Canada’s cyber-cops – four stories about what they really do

We’ve seen them on TV. Hunched over their keyboard, they type with amazing speed. A concerned group stands around staring at the screen. Even while typing and still following every move of the cyber hacker, our heroic cyber cop is concerned but steely calm. Even in the midst of outsmarting the hacker, they are able to converse with the assembled group and give a play by play, explaining each movie this high-speed digital cat and mouse game. Occasionally puzzled, but always able to think strategically, frustrating the attack while simultaneously pinpointing the criminal’s location, triangulating their cell signal or mapping that IP address to a street address.

For most Canadians, that’s what a cyber cop does. And nothing could be further from the truth. The reality is, it’s much more interesting than what we see on TV.

I was invited, as a CIO and not as a journalist, to the annual EPIC conference on cybersecurity in Canada. EPIC is sponsored by the Canadian Advanced Technology Alliance (CATA) and features law enforcement and industry experts from across Canada who come together to discuss how they can work towards excellence in the prevention and investigation of cybercrime. This two-day summit is packed with information, the opportunity for discussion and real-world stories from the reality of our cyber cops. While the discussion is open and frank, care is always taken to ensure that privacy and security are respected. But in the public sessions, I was able to get some great insight into the real day to day workings of the “think blue cyber-wall” that protects us.

The EPIC conference gives out some awards for both innovation and investigation. The “fireside chat” at the EPIC conference gives us a rare insight into the day to day activity of cyber investigations in Canada. To be honest, it was far more interesting than what we see on TV or in the movies.

Shane Cross, Cyber Intelligence Officer
Calgary Police Services

A woman goes missing and the disappearance in reported to the police. The usual investigative methods are put to work. There is a press release. The family makes an appeal. The police interview friends and family and any other potential witnesses. With no results, foul play has to be a consideration.

Enter the cyber cop. No, not a former hacker or some MIT (or in our case Waterloo) graduate who has joined law enforcement. Nope. Our cyber cop is a former K9 unit officer who was injured on the job and while in recovery “fell in love with cyber.” Cop first. IT guy second. But today this cop has an 11 page CV, worked through all the training available in police college and is working on his Masters’ Degree. Not quite your TV cyber cop.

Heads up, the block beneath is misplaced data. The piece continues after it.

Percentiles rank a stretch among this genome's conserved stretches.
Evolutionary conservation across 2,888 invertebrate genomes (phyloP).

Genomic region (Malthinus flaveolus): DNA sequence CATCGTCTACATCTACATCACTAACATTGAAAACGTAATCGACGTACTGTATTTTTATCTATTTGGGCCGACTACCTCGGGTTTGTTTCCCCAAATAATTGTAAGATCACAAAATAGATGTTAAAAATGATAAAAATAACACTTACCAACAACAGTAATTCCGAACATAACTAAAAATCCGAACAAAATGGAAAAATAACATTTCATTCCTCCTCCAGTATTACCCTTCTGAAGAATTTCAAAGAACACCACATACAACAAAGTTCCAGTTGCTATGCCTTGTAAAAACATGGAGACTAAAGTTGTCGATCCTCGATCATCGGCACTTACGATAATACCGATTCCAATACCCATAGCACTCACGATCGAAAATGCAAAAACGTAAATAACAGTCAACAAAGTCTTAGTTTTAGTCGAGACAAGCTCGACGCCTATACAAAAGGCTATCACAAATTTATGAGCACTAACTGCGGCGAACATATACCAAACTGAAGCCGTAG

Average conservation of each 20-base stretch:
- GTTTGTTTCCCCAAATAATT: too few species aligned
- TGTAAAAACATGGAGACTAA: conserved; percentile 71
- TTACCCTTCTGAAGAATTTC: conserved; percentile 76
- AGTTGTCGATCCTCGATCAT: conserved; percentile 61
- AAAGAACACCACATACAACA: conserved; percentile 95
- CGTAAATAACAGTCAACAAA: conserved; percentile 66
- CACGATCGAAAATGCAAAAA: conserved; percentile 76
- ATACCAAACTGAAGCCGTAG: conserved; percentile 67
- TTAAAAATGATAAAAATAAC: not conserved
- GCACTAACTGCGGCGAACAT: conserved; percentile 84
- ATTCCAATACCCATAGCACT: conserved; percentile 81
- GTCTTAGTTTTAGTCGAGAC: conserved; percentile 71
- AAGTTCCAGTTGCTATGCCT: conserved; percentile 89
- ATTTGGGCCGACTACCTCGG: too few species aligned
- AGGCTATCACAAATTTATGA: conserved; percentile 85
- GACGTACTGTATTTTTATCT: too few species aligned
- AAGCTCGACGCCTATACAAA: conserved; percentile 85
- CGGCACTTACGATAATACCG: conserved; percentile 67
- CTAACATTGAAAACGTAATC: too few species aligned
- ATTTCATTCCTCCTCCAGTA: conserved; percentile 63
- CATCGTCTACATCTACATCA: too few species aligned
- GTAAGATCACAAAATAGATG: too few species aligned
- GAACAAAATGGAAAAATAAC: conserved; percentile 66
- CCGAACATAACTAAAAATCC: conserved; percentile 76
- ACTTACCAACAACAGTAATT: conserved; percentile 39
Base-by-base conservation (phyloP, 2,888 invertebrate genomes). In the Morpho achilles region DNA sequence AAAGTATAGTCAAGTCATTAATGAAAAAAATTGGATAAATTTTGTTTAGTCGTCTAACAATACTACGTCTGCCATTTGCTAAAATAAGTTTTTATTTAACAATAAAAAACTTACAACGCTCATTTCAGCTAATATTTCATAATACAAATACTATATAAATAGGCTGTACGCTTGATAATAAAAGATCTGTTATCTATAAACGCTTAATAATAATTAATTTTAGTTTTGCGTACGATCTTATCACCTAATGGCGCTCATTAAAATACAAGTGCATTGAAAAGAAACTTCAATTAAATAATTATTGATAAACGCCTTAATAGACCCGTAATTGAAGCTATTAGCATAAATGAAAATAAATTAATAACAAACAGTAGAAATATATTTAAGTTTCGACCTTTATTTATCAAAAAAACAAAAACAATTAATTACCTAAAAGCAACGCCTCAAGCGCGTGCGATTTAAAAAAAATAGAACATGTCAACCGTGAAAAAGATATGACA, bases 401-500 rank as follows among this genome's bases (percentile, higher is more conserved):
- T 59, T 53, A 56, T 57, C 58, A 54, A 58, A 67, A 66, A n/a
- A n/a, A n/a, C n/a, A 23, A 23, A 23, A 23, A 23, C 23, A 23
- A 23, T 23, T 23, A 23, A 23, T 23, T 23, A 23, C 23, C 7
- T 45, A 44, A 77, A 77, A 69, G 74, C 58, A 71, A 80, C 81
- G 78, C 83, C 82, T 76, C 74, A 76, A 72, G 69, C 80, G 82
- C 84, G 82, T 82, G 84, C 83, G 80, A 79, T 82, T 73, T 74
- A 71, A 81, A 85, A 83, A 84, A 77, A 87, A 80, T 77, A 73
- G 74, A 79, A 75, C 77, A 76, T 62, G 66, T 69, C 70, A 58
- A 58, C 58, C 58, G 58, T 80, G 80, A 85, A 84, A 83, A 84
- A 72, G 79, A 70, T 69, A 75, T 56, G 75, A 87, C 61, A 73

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In this case, the police did investigate the husband although he was no longer living with the woman who disappeared. Although the husband had a new girlfriend, the relationship between the husband and his former wife who had disappeared seemed amicable. There were even some indications that there was a sort of “consensual open marriage” and an acceptance of the husband and girlfriend.

As part of a modern investigation, the husband and girlfriend cooperated when asked to turn over their phones. In fact, as a bonus in the investigation, the police uncovered the missing woman’s phone. So they had access to three phones – the husband, the girlfriend and the missing woman.

If this were a TV show, the police would have been going through the phone’s contents and text messages. Or perhaps they confined the last number dialled from the SIM card. It turns out, in the real world, none of these are that easy. Phones are protected and even if you know the number, you have to get a warrant for any text messages. And even if you do get a warrant, telco’s don’t store the content of a message – only the metadata. Shane’s solution to finding out where the missing woman had been was ingenious. He asked for a warrant for one text message. Getting a warrant for a single message is relatively easy and that warrant asked the telco to forward one message – from a Google password reset.

The police then reset the password and had access to all her Google data, including location services. Now they can see where she has been. With this and some comparisons to the husband and girlfriend’s phones, he found a curious similarity. All of the phones had a “blackout period” where they were not online — all at about the same time. Remember on TV where you see the SIM card removed? It turns out that even with the card removed the phone still pings for Google’s location services.

Using this data the police closed in on the husband and ended up with enough information to successfully prosecute him.

Chris Obieglo
RCMP, Surrey B.C.

It’s lunchtime and Chris is doing what a good cyber cop does on his break – browsing the internet. He comes across an incident where someone is spamming the chat sessions on Twitch. Twitch is a live streaming platform, a subsidiary of Amazon, where people watch world-class gamers. The chat sessions are essential to gamers and they are the main source of their subscriptions and subscribers are how these gamers make money.

Spamming happens from time to time and gamers have ways to deal with it. But this hacker was unique in many ways. He was selling his Spam Bot as a Service, advertising it in hacker forums. The Bot was notoriously effective as he designed it to get around many of the defences that gamers could use. For example, the bot created random Gmail accounts so as soon as it was blocked, it generated a new email to attack with.

Twitch tried everything. They went to PayPal, to CloudFlare, to the host they tracked — even to Shaw, the internet provider they thought the traffic was coming from. No success.